S.H.A.G. Week reaches its climax

The five-day long event aimed at increasing awareness of both mental and physical sexual health.

2nd November 2015

S.H.A.G. Week hit Newcastle University this week, a five-day long event aimed at increasing awareness of both mental and physical sexual health.

From Monday 26 to Friday 30 October, a number of talks and workshops were held across campus, providing advice and guidance on sexual health.

Luke Allison, Welfare and Equality Officer, said: “Whilst we look at the physical side to sexual health, like last year, we are also focusing greatly on the mental aspect.

“We’re trying to open up the topic of sexuality, discussing orientation and expression, and how comfortable people are with it”.

Events included a BDSM talk and workshop on Tuesday in the Students’ Union, which aimed to break down familiar terms and inform people on how to apply the Safe, Sane, Consensual code of ethics to sex.

A women-only Anne Summers party was also held in the NUSU Venue Level 2 at 7pm, with a 15% discount on all orders placed on the night.

Allison additionally sported a giant S.H.A.G. Week inflatable penis costume around campus, with people who took a picture with him given the chance to win a prize.

The STI testing and Sexual Health Drop In Centre was open all week from 11am to 4pm in the NUSU Red Cube.

Students who took chlamydia tests had the chance to win free headphones and cinema tickets for Empire Cinema in The Gate. The club or society with the highest percentage of completed tests will win a prize of £250.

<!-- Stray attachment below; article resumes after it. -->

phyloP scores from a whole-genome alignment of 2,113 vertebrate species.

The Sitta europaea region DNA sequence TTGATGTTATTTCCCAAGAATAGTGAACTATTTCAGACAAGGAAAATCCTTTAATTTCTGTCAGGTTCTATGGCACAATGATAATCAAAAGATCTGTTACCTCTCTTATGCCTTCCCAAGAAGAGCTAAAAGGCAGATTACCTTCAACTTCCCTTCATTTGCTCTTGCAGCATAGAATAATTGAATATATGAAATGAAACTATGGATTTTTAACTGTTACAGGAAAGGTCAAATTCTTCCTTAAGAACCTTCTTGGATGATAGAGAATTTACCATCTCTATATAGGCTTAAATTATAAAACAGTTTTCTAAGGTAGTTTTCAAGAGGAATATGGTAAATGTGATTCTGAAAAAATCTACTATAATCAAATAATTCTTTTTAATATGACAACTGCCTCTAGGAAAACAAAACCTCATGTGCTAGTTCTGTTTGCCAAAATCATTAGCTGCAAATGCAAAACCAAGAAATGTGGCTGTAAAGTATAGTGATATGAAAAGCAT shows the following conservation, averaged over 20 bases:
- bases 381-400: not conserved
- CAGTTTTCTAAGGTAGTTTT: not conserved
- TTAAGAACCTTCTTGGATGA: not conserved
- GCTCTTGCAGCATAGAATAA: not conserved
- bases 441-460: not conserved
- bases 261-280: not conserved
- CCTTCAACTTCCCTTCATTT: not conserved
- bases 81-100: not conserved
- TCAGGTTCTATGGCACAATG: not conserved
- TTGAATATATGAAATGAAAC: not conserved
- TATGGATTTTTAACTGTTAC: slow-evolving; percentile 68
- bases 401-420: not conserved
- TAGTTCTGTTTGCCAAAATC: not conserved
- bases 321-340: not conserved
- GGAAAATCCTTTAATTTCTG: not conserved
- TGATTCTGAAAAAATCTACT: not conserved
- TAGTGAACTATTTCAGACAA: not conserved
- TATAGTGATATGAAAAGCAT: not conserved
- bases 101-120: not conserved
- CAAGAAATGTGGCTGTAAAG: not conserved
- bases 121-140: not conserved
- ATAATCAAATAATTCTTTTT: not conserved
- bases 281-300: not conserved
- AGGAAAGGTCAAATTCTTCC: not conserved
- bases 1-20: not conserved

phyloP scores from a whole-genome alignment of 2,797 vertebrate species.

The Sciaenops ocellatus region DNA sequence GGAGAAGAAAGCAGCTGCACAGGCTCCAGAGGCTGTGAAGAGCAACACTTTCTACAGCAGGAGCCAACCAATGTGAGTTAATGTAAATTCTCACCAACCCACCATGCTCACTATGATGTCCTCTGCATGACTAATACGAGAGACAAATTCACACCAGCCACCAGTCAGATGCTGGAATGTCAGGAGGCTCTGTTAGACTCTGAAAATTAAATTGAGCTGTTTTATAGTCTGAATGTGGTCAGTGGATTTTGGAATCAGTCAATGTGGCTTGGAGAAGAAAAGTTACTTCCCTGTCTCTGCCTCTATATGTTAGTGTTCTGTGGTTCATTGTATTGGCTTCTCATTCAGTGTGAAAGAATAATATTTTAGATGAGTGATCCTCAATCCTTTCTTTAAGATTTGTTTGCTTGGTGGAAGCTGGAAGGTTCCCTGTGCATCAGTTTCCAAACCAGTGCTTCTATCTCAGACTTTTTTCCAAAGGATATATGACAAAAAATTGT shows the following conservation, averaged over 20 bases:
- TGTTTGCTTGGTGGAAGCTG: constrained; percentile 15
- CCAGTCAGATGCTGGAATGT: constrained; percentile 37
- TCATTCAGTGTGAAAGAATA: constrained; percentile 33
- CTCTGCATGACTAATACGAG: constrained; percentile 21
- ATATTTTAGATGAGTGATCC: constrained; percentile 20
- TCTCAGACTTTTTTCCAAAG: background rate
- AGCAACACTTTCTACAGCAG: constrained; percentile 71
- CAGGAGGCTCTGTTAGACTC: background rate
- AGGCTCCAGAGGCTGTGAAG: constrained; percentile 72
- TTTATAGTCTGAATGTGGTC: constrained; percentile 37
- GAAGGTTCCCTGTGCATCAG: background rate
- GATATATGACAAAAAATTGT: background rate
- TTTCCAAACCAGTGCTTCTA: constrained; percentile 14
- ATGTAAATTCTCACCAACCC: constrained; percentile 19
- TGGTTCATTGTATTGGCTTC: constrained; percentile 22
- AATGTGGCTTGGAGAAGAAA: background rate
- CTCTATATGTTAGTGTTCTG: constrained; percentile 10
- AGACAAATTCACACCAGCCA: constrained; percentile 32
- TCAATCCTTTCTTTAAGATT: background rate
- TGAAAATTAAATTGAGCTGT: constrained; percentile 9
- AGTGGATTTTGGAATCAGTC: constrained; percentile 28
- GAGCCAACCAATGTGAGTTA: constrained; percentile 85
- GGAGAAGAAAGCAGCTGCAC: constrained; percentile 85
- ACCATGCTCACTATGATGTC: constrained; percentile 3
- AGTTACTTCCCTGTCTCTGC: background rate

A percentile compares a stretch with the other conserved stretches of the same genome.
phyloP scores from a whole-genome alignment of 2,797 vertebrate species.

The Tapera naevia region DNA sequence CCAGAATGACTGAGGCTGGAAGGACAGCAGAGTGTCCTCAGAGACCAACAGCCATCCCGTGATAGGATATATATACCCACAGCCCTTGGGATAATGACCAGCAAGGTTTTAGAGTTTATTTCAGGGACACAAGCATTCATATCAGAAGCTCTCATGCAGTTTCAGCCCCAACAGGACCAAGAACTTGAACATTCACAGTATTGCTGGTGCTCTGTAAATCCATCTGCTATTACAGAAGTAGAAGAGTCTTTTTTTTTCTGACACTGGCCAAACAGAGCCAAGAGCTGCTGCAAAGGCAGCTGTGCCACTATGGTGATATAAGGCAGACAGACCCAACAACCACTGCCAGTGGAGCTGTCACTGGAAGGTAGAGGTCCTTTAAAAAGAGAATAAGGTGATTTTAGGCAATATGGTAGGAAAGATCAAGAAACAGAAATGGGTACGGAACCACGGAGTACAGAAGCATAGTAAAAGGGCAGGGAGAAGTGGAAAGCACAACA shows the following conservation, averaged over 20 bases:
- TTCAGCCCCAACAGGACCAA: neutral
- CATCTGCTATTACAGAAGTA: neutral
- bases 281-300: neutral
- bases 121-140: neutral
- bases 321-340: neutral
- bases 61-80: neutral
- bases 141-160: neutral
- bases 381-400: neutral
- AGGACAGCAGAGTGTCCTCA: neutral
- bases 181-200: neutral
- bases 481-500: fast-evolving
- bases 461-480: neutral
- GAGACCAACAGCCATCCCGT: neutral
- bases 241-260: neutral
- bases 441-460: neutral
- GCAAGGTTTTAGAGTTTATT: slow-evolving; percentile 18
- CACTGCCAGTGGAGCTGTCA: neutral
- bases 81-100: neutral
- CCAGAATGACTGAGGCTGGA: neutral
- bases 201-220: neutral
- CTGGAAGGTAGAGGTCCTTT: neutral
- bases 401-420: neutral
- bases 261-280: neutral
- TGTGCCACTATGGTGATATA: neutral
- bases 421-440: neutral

The events last week aimed to emulate the ethos of Sexpression, a national student organization that empowers young people to make decisions about sex and relationships.

The organization held two talks; a ‘Beyond the Birds and the Bees’ discussion on Wednesday 28th and an ‘I heart Consent’ talk held on Friday 30th, co-hosted by Lucy-Neely Morgan, Vice-President of FemSoc and Gender Equality Officer for the Union.

Morgan said: “Promoting sexual health and increasing accessibility to sexual health services should always be a priority for the Union.

“S.H.A.G. Week should focus on raising awareness of existing systems and access to contraception already available on campus.”

Sexpression also hosted a national conference in the Newcastle Medical School last weekend where people could hear from influential speakers within the sexual health community about subjects such as living with HIV, as well as meeting others passionate about sex and relationship education.

For more information on the work of Sexpression and to find out how to get involved, visit sexpression.org.uk.

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